Check out the Wildlife Reports for more specifics. Bears and wolves will still be on the lookout for baby elk, usually around the Willow Flats area.

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What’s Hot? — Wildlife Highlights

Web_BullMooseRestingTeeth_July19Moose!: Bull Moose are in velvet and their antlers are growing fast. Look for moose in these areas:

  • Along the Gros Ventre River. There are several pullouts near the river and the moose can often be seen along it.
  • Around the Snake River Bridge at Moose Junction: A couple of moose hang around the bridge, but can roam north to Blacktail Butte overlook.
  • Along the Moose/Wilson Road: Several moose have been spotted grazing in the beaver ponds along the road.
  • Buffalo Fork River bottom: The Buffalo Fork flows into the Snake at Moran Junction. Look for moose in the willows and side channels.
  • Oxbow Bend Area: Seen less often with wolves in the region, Moose graze on willow bushes in the area.

Bison Along Gros Ventre RoadBison in the Rut: Watch for Bison along the Gros Ventre Road, Antelope Flats Road and around Elk Flats. Remember…they are powerful, fast, and unpredictable. 25 yards is not enough for bison!

Alarmed_SowGrizzly Bears: Grizzlies are often found in the Oxbow Bend area, feasting on young elk. Grizzlies are seen more often during the middle of the day than most other animals, so search for Moose, Deer, and Elk early then move to areas where the bears hang out during the summer months:

  • Oxbow Bend
  • Pacific Creek Road
  • Jackson Lake Lodge and Christian Pond Area
  • Pilgrim Creek and Pilgrim Creek Road
  • Colter Bay Area

Remember, you must remain at least 100 yards from a Grizzly or Black Bear. Rangers have been ticketing people this year that violate the 100 yard rule—and that includes sitting inside your vehicle or approaching a bear in a vehicle at less than 100 yards.

Grand LightSunrise is roughly 6:15 AM during the first of the month and sunset is at roughly 8:40 PM. You need to get up early or stay out late to have the best chances to see animals. Staying out late has a caveat, of course, as the Teton Range puts most areas into shadows long before actual sunset. Beavers have been active just before dark at Schwabacher Landing.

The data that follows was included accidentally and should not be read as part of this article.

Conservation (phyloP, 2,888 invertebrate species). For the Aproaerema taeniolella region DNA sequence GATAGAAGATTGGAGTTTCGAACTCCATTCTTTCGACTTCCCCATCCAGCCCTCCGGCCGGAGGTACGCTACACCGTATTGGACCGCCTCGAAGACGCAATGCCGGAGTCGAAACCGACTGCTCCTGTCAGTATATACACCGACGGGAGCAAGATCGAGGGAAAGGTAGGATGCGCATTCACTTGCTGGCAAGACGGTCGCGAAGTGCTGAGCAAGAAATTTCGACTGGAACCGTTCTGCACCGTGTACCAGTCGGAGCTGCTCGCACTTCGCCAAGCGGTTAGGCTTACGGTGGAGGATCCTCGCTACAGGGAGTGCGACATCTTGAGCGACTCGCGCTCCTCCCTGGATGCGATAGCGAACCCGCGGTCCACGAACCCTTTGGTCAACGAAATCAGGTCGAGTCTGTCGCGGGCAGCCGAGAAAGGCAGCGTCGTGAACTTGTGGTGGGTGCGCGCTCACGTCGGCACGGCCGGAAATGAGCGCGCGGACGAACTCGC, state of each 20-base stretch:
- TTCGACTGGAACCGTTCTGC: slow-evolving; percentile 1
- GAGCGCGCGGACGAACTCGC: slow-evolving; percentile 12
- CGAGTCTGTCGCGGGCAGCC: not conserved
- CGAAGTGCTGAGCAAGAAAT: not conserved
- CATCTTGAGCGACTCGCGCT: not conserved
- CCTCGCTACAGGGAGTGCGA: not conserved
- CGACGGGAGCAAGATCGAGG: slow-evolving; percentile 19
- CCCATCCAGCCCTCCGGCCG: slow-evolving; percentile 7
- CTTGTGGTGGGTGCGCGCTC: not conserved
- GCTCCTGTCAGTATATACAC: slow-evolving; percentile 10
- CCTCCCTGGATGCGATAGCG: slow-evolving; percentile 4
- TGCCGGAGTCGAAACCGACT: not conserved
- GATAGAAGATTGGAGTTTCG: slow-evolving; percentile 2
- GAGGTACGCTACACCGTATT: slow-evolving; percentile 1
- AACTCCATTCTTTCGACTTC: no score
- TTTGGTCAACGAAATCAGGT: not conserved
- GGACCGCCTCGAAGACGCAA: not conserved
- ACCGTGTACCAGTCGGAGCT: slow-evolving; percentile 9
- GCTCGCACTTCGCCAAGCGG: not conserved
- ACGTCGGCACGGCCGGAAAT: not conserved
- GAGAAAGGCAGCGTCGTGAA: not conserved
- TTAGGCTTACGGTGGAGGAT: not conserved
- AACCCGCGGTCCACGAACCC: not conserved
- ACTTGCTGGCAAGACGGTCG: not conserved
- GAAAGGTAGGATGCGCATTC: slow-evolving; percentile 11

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What’s Hot? — Scenic Highlights

Web_SchwabacherAlpenglow_Jan21Summer! Schwabacher Landing is open again this year. Same for the roads into Two Ocean Lake and Spaulding Bay! Jackson Lake still has plenty of water. Oxbow Bend has good morning reflections if the wind is calm. The Mormon Row Barns are always popular and make a great foreground subject. While some of the early season wildflowers are past prime, others like Indian Paintbrush are just now prime. Grand TetonNational Park Service-Wildflowers. Don’t forget about a trip across Jenny Lake on the boats for a hike to Inspiration Point and Hidden Falls. A Scenic Float Trip by any of the companies can get you to remote areas of the Snake River.

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Artists and Sculptors

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Daily Updates including Photos and Comments …well…almost daily!

August 31

Happy Labor Day Weekend!

I just spent an hour or two reworking the 2013 September Daily Updates Page. It is now reorganized so you can view it day by day starting on the 1st (instead of reverse chronological order). I’ll be starting a new 2014 September Daily Updates page. By now, you can see I had a very good August, with a lot of subject matter and a lot of variety. I hope you enjoyed the page. Please help me by spreading the word about the site!

South Mountains

South Mountains: I went out early this morning, but it was raining. I looked for some moose, but didn’t see any. Late this afternoon, I went back out and walked part of the river bottom. No moose.

Moose On The Gros Ventre

One the way home, I saw a group of people parked along the road near the Gros Ventre river. There were a couple of cow moose, and calf and a nice bull (Washakie) on the south side of the river. The entire area south of the Gros Ventre from the highway to Kelly is closed to human entry (other than Refuge personnel and licensed hunters in season).  While moose occasionally feed close to the river, they can move completely out of view on the south side and stay there for days at a time. Of course, there are quite a few moose along the corridor, so you chances of seeing a moose are still fairly good on any given day in the fall. This is a “record shot” for this post taken with high ISO, full zoom, hand held, and heavily cropped.